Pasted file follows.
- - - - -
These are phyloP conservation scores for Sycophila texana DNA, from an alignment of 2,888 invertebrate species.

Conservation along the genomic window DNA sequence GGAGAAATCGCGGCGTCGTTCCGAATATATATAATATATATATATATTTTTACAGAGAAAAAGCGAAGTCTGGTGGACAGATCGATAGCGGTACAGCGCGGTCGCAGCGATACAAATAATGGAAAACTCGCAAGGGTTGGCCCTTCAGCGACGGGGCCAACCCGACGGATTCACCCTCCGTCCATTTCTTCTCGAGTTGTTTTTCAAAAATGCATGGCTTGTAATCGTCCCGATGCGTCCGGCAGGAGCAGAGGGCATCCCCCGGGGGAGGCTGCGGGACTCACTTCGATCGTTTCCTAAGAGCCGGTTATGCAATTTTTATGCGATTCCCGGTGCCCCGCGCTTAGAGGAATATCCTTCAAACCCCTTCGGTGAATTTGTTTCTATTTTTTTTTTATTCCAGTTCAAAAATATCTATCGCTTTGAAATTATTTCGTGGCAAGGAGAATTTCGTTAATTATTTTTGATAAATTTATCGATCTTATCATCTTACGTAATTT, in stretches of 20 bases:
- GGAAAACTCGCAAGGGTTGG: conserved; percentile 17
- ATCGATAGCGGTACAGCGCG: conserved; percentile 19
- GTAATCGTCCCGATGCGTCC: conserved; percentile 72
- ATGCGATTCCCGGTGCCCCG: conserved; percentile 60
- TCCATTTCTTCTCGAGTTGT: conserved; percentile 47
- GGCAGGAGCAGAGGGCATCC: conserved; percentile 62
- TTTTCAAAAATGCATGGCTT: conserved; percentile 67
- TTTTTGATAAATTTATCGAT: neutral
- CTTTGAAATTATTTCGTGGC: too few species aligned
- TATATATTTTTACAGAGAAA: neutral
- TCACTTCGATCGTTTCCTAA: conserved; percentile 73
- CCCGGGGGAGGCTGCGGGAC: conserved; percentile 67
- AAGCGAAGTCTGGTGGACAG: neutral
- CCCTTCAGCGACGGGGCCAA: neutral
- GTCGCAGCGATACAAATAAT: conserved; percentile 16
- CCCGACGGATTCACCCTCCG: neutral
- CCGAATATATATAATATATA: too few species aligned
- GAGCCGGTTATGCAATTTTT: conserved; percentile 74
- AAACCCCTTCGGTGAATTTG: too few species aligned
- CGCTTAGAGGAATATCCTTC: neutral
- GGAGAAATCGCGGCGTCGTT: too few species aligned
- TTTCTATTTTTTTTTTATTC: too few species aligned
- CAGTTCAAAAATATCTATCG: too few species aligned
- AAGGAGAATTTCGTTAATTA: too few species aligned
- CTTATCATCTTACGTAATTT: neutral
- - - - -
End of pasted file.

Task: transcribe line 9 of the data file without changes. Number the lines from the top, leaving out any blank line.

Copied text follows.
- TTTTCAAAAATGCATGGCTT: conserved; percentile 67